You have it exactly right, Mark. In some ways, the interior is more important that the exterior. It's where the driver 'lives' as he/she uses the car. For prospective buyers, it clearly demonstrates a richness in Tesla's design thinking. That's why high-end ICE vehicles have such solidly designed interiors. It's why everything is integrated properly, why the design has symmetry, why a center console moves from the dash toward the rear seats, providing a cocoon for the driver. It's all about fine materials, thoughtful placement, and functionality.

Get it right, TM. And if the interior is now final, take one more look. If it's still not right, don't settle. You're betting your company on this.

@Mark K
If you're not doing some form of writing professionally, consider moonlighting as a reviewer.

:)

A couple of quick comments - I wrote about headroom in another thread, but my family (5 of us) is on the tall side(I'm 6'3"), 5 of us fit in the car (beta version in Bellevue).

I'm a reservation holder (and glorified product manager) while also a bit of a car geek. That being said, comparing this to a BMW 5-Series is a bit apples/oranges. I'm speaking in generalities here, not having the time to really do a comprehensive study, but when looking at price comparisons, over 120,000 miles, the Tesla I'm optioning out (comes to $69,500 at this point after federal tax credit) is equivalent to a $40k Suburban, a bit more (at the noise level) than a $35k Honda Minivan, and about $20k less than a BMW 5-series (with comparative performance). Sure, I'll only be able to drive 230 or so miles (I'm betting it will be more like 250 with areodynamic tires), without recharging, but that happens to me like once a year (trip to Idaho), so I'll either take my time, or the Suburban. And I find BMWs a bit of a cliche, especially in Seattle, even more so on the Eastside. Oh, my brother in law recently purchased an Kia Optima (with leather and panoramic sunroof), which works about to be about $25k less than the Tesla over 120,000 miles. But it's a Kia...

I have seen the Lacewood in person and it did nothing for me. Basically bumpy matt black panels. (a bit of texture). If I was going for black, i would go for the piano black finish, but I am not. The banana leaf is interesting because it is very "different". I think one could get very tired of it in time.
I too would vote for a more conventional wood grain finish. This is a Californian car, so in that spirit, Californian redwood would go beautifully with tan or white, but the much lighter timbers such as European white ash and maple will also look stupendous, i believe. Both of these woods have great figure and would really set off the interior.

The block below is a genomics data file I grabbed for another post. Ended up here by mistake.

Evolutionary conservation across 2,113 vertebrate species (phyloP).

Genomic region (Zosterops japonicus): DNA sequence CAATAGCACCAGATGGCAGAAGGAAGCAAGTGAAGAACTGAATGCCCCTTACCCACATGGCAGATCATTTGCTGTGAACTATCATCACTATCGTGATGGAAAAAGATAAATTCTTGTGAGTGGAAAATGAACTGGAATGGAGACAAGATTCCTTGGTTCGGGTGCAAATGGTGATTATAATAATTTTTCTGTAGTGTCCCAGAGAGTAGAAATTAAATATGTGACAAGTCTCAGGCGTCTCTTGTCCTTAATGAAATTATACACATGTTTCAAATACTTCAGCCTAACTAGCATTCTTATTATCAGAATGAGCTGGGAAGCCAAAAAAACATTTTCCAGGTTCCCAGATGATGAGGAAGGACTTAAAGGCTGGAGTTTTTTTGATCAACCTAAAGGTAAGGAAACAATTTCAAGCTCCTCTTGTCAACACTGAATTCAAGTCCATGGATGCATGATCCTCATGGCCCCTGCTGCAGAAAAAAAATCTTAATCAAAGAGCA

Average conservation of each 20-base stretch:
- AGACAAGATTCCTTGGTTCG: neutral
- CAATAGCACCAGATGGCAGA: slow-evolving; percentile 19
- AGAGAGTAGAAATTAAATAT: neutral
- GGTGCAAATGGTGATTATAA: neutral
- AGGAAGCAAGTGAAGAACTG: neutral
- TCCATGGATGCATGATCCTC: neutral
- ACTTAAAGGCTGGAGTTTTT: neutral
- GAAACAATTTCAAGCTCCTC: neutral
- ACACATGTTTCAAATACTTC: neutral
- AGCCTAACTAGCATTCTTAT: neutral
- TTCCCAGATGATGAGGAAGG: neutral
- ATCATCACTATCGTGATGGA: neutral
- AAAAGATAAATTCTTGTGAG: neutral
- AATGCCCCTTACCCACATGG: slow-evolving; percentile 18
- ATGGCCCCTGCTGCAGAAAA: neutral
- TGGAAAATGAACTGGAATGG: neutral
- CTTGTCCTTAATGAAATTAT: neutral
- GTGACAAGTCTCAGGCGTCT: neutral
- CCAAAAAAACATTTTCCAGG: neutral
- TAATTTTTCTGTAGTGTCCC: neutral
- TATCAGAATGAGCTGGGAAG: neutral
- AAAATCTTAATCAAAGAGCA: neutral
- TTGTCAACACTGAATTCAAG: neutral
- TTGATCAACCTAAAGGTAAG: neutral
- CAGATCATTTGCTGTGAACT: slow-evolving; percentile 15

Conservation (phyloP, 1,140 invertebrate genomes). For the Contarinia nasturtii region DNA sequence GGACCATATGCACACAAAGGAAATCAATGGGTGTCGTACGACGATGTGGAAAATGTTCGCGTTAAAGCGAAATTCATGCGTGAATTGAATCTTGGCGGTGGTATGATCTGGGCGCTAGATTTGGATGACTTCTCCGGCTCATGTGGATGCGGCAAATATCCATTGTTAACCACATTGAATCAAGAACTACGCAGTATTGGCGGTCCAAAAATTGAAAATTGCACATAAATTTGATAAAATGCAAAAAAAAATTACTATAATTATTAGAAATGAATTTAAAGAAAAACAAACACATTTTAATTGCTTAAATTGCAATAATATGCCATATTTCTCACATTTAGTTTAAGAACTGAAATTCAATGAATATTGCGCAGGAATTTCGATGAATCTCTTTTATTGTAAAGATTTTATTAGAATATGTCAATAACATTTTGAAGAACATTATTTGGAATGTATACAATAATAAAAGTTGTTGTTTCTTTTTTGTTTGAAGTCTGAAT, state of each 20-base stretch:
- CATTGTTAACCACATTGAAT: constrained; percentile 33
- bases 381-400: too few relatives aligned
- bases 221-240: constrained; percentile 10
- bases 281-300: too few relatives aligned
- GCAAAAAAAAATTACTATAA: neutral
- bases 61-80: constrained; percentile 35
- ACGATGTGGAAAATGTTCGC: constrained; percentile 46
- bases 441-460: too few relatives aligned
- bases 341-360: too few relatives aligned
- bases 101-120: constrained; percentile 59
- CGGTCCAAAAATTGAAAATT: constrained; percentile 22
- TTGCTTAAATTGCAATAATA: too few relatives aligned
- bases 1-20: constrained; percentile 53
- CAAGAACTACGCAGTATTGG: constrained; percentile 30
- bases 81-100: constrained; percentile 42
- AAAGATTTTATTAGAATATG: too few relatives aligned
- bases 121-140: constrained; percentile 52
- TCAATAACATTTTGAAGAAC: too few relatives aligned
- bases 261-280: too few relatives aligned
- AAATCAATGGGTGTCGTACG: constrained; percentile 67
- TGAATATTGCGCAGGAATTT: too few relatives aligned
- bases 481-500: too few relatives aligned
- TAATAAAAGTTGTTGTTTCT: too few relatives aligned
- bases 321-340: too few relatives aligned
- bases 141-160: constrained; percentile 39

@kafahsholtz: Good points. There's a summary of these calcs that was put together here: http://teslarumors.com/Teslanomics-Menu.html

You can do customize calculations here: http://teslarumors.com/Teslanomics-Calculator.html

I saw the red beta at the Consumer Electronics Show (CES) in Las Vegas yesterday. The car was at the NVIDIA booth to showcase the use of a Tegra chip. There was some interview going on in the car and didn't get to sit in it (I went to the Oct 1st event so it wasn't such a big deal).

People were asking if this was a Tegra 2 or Tegra 3 chip. The answer was that it was currently a Tegra 2 and that they couldn't comment on the future.

There were at least three people from TM there. I talked with one of them and let him know I was a reservation holder. He was from the marketing department but wasn't the most helpful individual and didn't seem to care much about comments on this forum about the center console and other interior issues.

He stated that the car (not just the interior) was 90+% complete and that very few changes, if any were to be expected in the production version.

As other people have commented, the interior of this beta seemed to have been put together in a hurry. It is a beta and this is fine with me. I am merely pointing out that you could see stuff glued in there and that there was still a big keyed red switch on the driver side which I assume was a master kill switch.

I took some pictures with my phone but they are probably not worth posting because it was hard to get a good view with the crowd there.
BTW: There was also an electric DeLorean at the NRG booth.

@gjunky, Tegra 3 it is. An answer like that almost always means that it's in the works but the company doing the integrating wants to announce it themselves once they've had time to integrate and test.

Thanks for the great news!